Nationally, there are higher proportions of people who are poor, uninsured, or unemployed living in areas designated by FEMA as 100-year-flood zones (defined as having at least a 1% probability of flooding in any given year). One result: Hurricanes, which are growing stronger and more destructive due to climate change, disproportionately affect people of color and low-wealth communities.16Yi Qiang, “Disparities of Population Exposed to Flood Hazards in the United States,” Journal of Environmental Management 232 (February 15, 2019): 295–304. View Source17Phil Brown et al., “Hurricanes and the Environmental Justice Island: Irma and Maria in Puerto Rico,” Environmental Justice 11, no. 4 (2018): 148–53. View Source18Jayajit Chakraborty, Timothy W. Collins, and Sara E. Grineski, “Exploring the Environmental Justice Implications of Hurricane Harvey Flooding in Greater Houston, Texas,” American Journal of Public Health 109, no. 2 (2019): 244–50. View Source19Robert Bullard et al., “Environment, Disaster, and Race After Katrina,” Juliet Ellis and Van Jones Vol. 13-1 (2006). View Source
Urban and coastal flooding, made more likely by climate change, disproportionately impacts low-wealth and disadvantaged people, who are more likely to live in flood-prone areas and lack the resources to protect against and recover from flood-related damage and disruption.20Engineering National Academies of Sciences, Framing the Challenge of Urban Flooding in the United States, 2019. View Source21Timothy W. Collins, Sara E. Grineski, and Jayajit Chakraborty, “Environmental Injustice and Flood Risk: A Conceptual Model and Case Comparison of Metropolitan Miami and Houston, USA,” Regional Environmental Change 18, no. 2 (February 2018): 311–23. View Source22Neil Debbage, “Multiscalar Spatial Analysis of Urban Flood Risk and Environmental Justice in the Charlanta Megaregion, USA,” Anthropocene 28 (2019): 100226. View Source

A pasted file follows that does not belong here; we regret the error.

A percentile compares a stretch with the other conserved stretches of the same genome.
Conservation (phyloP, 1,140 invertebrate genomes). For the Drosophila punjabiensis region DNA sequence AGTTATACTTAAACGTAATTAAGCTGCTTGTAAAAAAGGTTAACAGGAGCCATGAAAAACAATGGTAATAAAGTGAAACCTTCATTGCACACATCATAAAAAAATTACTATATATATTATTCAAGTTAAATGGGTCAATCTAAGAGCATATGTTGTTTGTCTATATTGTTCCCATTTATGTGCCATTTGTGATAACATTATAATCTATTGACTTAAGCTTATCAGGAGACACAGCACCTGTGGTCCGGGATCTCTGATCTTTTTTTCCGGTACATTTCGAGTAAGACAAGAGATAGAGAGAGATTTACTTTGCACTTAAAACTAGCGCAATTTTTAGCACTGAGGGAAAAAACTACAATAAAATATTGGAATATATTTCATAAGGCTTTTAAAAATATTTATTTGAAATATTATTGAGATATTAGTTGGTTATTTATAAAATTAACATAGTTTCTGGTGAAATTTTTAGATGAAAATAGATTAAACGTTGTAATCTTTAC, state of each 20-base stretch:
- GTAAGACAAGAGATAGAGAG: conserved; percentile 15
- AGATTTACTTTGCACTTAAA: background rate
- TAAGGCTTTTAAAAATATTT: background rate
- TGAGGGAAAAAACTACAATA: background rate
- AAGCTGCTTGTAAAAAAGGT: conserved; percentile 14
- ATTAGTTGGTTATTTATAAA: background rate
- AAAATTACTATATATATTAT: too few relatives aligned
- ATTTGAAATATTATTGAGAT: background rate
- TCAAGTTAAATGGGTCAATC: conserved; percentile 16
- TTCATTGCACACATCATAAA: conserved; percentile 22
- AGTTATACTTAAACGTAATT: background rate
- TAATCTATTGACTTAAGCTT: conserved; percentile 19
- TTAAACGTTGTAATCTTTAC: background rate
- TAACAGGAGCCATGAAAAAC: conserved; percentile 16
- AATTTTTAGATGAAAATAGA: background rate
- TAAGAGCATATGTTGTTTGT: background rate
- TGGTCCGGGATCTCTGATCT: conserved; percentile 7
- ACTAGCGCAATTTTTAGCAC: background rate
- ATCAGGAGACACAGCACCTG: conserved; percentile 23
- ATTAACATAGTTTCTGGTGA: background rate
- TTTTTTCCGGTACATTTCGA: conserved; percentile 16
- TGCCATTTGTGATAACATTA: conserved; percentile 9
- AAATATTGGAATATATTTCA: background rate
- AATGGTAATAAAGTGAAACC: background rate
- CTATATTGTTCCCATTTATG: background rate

Native Americans, Blacks, and Hispanics living in areas prone to wildfires—which are increasing in size and intensity as a result of climate change—are less likely to live in homes that feature fire protections or have the resources to rebuild after a fire disaster compared to their white neighbors.23Ian P. Davies et al., “The Unequal Vulnerability of Communities of Color to Wildfire,” PLOS ONE 13, no. 11 (November 2, 2018): e0205825. View Source
Pitfalls to Avoid
The large-scale averages used to measure the effects of climate change can obscure many of its most significant impacts that occur on local scales. Some communities are far more affected than others, and people who are already disadvantaged often bear the brunt of the consequences. Featuring data and voices from these communities can tell a more complete story. You can start by reaching out to community organizations that represent marginalized groups or neighborhoods and looking for more specific information on the uneven distribution of harm.